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Tracfone brings SafeLink program to Georgia

During 2008 we saw Tracfone launch their SafeLink program in Florida and Tennessee. The aim of the program is to provide government-subsidized phones to low-income families A recent study showed that giving a low-income individual access to a cell phone can increase his or her earning power. Tracfone’s latest SafeLink launch is in Georgia, and it could provide cell phones to half a million households in the state.


“Nearly half a million households in Georgia qualify for the Lifeline services – offering these participants the opportunity to have the same access and privileges many individuals take for granted when it comes to using cell phones,” said Jose Fuentes, Director of Government Relations for TracFone. “The SafeLink Wireless service is truly unique because we are providing a service that no other company has made available before – a free cell phone and free monthly minutes to qualifying low-income families,” added Fuentes. SafeLink Wireless offers low-income families accessibility, freedom and the security in knowing that should an emergency occur – wherever they are, they will stay safe and stay connected.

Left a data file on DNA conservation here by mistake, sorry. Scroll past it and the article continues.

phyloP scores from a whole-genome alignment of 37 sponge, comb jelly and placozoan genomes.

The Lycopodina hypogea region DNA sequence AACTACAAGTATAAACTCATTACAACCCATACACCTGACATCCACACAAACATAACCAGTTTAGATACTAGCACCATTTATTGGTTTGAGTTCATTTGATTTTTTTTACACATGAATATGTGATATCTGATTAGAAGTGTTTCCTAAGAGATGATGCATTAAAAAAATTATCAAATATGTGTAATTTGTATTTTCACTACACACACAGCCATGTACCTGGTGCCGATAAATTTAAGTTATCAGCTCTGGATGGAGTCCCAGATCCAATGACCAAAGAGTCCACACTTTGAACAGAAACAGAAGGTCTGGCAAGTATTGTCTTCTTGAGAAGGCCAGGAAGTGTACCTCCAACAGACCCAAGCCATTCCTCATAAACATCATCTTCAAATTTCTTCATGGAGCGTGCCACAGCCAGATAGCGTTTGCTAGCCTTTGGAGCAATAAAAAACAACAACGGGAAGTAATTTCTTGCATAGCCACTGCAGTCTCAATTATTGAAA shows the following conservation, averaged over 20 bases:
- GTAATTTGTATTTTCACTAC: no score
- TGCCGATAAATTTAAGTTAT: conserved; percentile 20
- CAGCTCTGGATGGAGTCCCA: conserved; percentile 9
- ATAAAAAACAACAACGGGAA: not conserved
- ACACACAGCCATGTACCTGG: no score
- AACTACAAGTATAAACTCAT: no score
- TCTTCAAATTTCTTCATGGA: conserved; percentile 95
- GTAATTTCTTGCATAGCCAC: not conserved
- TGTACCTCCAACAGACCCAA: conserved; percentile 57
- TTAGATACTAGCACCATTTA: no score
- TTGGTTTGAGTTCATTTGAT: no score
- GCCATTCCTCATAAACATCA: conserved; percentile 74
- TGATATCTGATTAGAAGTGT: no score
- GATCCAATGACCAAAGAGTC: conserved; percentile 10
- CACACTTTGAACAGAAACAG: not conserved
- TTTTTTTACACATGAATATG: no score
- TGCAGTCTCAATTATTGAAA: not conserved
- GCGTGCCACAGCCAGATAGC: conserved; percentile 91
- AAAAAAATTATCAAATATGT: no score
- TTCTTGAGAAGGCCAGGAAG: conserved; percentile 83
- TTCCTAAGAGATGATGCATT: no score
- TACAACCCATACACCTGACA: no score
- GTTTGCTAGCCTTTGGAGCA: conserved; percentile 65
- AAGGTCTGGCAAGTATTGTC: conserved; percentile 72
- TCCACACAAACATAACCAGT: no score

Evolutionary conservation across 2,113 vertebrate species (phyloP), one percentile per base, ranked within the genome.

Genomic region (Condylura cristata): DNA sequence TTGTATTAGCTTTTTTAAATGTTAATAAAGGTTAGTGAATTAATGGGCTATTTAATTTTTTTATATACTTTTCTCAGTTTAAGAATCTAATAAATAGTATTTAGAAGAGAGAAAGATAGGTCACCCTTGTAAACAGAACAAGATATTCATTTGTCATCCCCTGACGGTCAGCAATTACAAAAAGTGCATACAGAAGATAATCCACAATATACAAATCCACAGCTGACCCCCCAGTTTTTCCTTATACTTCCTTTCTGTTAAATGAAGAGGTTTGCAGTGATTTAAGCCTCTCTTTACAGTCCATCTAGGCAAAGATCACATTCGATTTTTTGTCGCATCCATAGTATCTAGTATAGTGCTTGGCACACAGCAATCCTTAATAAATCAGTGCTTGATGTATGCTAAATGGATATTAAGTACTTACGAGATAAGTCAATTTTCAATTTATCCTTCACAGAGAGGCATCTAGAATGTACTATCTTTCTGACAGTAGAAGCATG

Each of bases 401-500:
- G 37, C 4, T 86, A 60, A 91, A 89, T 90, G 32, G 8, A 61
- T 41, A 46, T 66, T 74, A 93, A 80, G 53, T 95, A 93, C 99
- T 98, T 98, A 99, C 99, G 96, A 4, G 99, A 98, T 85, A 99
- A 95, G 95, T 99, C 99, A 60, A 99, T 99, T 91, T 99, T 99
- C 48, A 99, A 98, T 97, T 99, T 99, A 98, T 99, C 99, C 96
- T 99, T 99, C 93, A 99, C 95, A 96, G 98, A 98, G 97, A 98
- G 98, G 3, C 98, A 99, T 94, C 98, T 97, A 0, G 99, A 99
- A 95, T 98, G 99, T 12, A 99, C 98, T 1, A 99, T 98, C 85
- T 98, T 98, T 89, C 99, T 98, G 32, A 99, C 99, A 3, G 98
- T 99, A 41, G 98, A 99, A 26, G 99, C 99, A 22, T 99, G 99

Apparently, 13 counties in Georgia will not see benefits from this program, or at least not initially. In order for SafeLink to offer phones to residents, they must make sure that they are E911 compatible, which means the phones can be tracked by 911 attendants. The Public Safety Answering Point in 13 counties have not yet certified E911 compatibility. These include Bacon, Baker, Bleckley, Camden, Charlton, Echols, Emanuel, Hancock, Lowndes, McIntosh, Talbot, Terrell, and Twiggs counties. Tracfone claims that this makes 27,781 otherwise eligible households disqualified at the time for the service.

This is similar to what happened in Philadelphia. The city, though, blames Tracfone for the lack of compatibility with E911:

“We support the idea of giving lower-income Philadelphians better access to emergency services by providing free cell phones,” Oliver said. “However, TracFone has been unwilling to rigorously test their phones’ ability to access emergency services regardless of their activation status as required by the FCC to be eligible to receive a government subsidy.” Without those tests, “it would be irresponsible,” Oliver said.

That issue has been worked out, though, and the program can continue. Massachusetts, Florida, and New York have also approved the plan.